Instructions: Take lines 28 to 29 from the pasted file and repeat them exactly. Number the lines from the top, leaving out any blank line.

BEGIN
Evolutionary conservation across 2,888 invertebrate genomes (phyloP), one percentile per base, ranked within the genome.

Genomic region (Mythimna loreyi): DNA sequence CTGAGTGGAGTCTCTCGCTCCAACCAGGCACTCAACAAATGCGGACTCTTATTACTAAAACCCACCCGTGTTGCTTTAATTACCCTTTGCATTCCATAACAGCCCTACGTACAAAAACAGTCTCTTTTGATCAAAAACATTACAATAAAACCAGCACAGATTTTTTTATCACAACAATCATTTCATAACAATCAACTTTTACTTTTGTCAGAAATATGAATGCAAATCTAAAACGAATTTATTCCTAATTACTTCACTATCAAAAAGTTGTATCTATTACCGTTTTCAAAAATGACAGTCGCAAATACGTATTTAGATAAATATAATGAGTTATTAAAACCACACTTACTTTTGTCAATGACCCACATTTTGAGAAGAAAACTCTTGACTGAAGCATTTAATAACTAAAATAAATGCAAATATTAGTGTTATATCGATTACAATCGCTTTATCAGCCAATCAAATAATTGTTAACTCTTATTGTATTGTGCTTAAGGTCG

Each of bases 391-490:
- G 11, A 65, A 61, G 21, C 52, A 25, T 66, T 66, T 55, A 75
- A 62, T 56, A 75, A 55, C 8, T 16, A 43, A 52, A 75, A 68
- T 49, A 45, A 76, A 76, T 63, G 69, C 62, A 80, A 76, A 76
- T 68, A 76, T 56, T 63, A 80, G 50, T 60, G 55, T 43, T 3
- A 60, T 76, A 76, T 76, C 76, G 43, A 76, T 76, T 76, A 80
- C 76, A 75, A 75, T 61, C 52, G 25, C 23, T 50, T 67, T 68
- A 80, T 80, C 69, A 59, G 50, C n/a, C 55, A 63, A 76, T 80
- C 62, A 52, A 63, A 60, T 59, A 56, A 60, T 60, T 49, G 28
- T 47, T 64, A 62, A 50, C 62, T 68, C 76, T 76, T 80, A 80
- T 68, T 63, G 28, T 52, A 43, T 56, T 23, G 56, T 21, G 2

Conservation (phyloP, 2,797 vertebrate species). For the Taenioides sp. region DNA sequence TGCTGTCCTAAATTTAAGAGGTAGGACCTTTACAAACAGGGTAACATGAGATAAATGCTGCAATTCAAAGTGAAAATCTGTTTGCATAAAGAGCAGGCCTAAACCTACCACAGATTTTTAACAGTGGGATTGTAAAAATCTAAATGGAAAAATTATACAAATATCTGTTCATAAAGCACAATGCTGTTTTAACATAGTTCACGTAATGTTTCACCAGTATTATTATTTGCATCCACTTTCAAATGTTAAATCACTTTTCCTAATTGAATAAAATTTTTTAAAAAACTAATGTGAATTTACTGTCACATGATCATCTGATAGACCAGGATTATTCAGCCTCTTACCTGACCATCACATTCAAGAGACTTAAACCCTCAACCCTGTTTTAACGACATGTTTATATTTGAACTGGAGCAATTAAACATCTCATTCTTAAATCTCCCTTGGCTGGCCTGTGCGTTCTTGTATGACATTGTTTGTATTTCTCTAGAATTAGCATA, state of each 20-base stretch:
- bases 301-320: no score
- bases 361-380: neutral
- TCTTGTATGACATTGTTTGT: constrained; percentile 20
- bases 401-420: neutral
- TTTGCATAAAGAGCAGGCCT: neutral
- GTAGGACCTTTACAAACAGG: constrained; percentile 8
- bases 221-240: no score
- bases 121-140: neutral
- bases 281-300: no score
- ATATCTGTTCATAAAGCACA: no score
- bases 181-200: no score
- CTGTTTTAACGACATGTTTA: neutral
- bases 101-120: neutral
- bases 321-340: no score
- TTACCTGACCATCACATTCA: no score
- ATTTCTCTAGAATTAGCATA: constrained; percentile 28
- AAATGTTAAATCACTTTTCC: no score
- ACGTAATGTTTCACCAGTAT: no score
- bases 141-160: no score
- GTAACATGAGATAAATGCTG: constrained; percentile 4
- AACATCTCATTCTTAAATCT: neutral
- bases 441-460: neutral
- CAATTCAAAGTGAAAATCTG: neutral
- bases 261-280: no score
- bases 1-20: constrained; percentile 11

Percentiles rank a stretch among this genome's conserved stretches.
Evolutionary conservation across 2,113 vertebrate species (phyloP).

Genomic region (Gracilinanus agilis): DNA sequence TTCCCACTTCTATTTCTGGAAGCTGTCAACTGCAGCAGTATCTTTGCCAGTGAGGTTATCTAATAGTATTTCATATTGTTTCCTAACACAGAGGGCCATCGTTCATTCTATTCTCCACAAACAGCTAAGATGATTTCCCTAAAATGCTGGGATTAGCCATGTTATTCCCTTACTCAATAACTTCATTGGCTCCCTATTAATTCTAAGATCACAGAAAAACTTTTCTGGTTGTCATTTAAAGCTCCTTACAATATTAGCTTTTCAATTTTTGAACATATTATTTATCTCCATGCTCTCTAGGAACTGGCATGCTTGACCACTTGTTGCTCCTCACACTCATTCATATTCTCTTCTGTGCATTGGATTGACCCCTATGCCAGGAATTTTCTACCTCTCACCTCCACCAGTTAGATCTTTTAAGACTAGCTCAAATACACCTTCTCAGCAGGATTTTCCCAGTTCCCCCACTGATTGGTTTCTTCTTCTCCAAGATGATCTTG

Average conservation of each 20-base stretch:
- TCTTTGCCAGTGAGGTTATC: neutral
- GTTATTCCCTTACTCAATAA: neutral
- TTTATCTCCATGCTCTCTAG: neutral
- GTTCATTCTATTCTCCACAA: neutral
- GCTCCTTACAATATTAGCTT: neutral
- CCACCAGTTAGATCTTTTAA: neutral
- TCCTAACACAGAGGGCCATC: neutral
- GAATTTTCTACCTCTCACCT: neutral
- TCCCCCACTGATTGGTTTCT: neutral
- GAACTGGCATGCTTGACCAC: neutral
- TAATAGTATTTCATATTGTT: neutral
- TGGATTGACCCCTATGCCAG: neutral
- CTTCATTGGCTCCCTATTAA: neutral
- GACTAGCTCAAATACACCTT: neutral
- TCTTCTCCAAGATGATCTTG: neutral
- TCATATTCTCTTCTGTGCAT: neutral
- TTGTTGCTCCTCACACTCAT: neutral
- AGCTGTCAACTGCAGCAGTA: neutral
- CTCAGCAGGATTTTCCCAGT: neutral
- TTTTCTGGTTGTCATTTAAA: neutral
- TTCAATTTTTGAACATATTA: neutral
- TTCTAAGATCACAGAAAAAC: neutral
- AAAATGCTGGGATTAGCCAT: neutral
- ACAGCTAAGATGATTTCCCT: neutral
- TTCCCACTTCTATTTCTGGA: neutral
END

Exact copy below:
- bases 321-340: no score
- TTACCTGACCATCACATTCA: no score